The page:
Symantec Lands Anti-Phishing Firm WholeSecurity

In an move to beef up on the latest online security threats, Symantec has agreed to acquire WholeSecurity, a behavior-based security and anti-phishing technology firm.

Phishing attacks use both social engineering and technical subterfuge to steal consumers’ personal identity data and financial account credentials.

WholeSecurity’s technology analyzes the characteristics and actions of viruses, worms and other malicious code to offer real-time protection against these threats without the need for traditional security signatures.

“WholeSecurity provides industry leading protection from phishing attacks, one of the fastest growing threats to online transactions, such as banking, e-commerce, and auctions,” said Enrique Salem, senior vice president, Symantec Security Products and Solutions. “In addition, WholeSecurity’s family of solutions provides critical behavior-based security technology that we expect to be a core component of Symantec’s baseline consumer security and enterprise desktop solutions.”

Behavior-Based Approach

Behavior-based security technology identifies online threats such as worms, viruses, Trojan horses, keystroke loggers, and phishing sites by their actions and characteristics.

WholeSecurity’s Confidence Online analyzes the behavior exhibited by these threats against hundreds of detection modules to determine whether the active processes or Web sites are safe or malicious.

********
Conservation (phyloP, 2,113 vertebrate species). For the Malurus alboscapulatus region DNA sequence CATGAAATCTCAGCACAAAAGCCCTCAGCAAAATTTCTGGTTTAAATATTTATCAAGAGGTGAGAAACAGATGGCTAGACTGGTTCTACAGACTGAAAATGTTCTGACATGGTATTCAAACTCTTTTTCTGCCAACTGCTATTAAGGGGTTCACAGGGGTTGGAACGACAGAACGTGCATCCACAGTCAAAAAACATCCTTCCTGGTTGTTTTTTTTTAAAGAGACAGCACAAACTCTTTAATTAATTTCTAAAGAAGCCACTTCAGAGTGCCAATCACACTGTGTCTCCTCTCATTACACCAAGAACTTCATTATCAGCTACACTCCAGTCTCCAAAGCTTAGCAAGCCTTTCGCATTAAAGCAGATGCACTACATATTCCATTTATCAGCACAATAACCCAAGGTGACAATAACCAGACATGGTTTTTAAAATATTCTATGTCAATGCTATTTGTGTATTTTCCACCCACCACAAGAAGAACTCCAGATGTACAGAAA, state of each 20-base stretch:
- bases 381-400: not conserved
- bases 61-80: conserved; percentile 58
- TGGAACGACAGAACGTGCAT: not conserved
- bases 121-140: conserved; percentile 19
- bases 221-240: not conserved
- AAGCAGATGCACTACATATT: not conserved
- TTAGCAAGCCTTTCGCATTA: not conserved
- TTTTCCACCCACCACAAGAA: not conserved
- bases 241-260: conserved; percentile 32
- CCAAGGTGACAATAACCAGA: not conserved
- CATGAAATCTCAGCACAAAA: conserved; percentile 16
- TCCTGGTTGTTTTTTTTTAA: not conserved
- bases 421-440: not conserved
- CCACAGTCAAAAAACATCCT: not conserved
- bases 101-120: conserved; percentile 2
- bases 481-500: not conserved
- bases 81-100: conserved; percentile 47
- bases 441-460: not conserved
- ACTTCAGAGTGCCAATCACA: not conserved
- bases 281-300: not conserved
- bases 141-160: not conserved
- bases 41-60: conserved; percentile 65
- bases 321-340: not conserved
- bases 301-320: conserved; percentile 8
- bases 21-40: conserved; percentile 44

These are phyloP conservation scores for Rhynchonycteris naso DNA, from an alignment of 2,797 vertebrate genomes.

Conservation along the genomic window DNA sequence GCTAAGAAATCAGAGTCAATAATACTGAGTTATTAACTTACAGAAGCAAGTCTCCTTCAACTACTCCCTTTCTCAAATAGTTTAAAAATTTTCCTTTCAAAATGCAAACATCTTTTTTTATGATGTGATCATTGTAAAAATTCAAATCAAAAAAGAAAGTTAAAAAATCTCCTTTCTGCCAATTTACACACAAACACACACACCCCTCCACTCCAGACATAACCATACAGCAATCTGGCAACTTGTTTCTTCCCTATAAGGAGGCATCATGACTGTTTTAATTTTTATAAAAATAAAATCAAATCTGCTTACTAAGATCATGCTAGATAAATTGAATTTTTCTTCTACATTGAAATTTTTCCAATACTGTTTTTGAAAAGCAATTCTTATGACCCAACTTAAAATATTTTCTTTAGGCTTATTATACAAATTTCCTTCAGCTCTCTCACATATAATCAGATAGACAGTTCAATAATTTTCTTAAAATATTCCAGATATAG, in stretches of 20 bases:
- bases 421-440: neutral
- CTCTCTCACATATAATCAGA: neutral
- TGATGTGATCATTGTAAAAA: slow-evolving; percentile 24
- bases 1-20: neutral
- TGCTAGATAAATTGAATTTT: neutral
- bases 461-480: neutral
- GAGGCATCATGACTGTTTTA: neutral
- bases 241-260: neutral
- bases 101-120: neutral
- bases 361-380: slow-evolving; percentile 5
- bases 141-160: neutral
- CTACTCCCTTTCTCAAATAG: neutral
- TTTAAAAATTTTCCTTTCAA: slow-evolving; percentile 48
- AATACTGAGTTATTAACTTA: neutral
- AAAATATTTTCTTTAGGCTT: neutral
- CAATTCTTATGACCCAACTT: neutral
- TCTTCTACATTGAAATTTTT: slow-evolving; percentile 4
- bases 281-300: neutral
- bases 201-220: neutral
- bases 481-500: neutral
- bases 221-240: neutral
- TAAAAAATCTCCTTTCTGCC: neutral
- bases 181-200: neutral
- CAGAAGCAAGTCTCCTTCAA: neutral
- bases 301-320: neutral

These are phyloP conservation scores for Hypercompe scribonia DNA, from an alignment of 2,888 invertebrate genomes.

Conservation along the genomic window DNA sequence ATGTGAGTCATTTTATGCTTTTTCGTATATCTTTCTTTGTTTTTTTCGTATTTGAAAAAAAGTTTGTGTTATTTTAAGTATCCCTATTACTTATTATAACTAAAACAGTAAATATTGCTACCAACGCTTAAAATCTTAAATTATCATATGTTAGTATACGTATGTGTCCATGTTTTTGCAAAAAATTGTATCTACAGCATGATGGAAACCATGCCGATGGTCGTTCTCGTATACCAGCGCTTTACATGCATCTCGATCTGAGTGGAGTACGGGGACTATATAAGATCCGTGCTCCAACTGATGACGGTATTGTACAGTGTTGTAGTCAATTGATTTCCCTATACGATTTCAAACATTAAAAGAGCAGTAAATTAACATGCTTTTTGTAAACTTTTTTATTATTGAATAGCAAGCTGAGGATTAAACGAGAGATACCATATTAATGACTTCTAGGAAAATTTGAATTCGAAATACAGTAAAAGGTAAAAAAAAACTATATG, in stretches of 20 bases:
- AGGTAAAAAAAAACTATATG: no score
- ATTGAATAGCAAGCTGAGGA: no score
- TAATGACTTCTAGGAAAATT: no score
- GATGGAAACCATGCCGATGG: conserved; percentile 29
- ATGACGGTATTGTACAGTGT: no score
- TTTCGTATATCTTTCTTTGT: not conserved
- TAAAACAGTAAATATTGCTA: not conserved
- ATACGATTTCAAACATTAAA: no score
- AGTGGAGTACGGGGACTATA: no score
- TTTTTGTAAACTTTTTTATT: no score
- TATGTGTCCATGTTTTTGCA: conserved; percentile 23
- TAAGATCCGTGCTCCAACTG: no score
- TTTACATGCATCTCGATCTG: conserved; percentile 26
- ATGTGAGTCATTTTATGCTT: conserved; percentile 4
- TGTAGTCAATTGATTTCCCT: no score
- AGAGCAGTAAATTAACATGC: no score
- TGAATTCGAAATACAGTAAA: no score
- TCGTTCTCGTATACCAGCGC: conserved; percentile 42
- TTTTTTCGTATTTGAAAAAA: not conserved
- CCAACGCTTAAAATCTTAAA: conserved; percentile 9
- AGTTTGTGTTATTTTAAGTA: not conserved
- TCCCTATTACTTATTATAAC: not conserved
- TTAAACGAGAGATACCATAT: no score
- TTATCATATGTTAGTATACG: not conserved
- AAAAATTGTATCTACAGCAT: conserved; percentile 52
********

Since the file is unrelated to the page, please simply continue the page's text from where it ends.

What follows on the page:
This technology is designed to immediately detect and mitigate unknown threats by their behavior without traditional signatures or patches thereby protecting users against zero-day attacks.

WholeSecurity’s patent-pending behavior-based technology addresses applications ranging from browser-based phishing detection and notification to on-demand delivery of malicious code detection.

Shoring Up Security

Symantec already offers limited anti-phishing capabilities through its Brightmail anti-spam products. The WholeSecurity deal will expand the company’s portfolio to handle phishing fraud and detect worms and other attacks.

Analysts said security companies would do well to shore up anti-phishing technologies. The Anti-Phishing Working Group’s (APWG) latest Phishing Activity Trends Report, issued in July 2005, reveals the number of phishing reports is on the rise.

There were 14,135 phishing reports in July, according to APWG. The number of brands hijacked by phishing campaigns in July was 71. Financial Services is the most targeted industry sector, growing to nearly 86 percent of all attacks.

Competitive Differentiation

Jonathan Spira, CEO and Chief Analyst for Basex, told TechNewsWorld that WholeSecurity was a strategic acquisition for Symantec, a company that took over Veritas Software in July and announced plans to acquire Sygate Technologies in August.

“WholeSecurity’s tools are behavior-based, which means that they determine if a potential virus is malicious based on what it is trying to do. Products such as Norton Internet Security use signatures to identify malware,” Spira said. “WholeSecurity’s behavior-based approach will protect a computer from an unidentified threat, which other tools won’t do. Essentially, this means that endpoints will be more secure.”

Spira said the acquisition will hopefully force end user organizations to recognize that risk are ever changing and static solutions will not protect endpoints securely. The transaction is expected to close in October. Financial terms of the deal were not disclosed.

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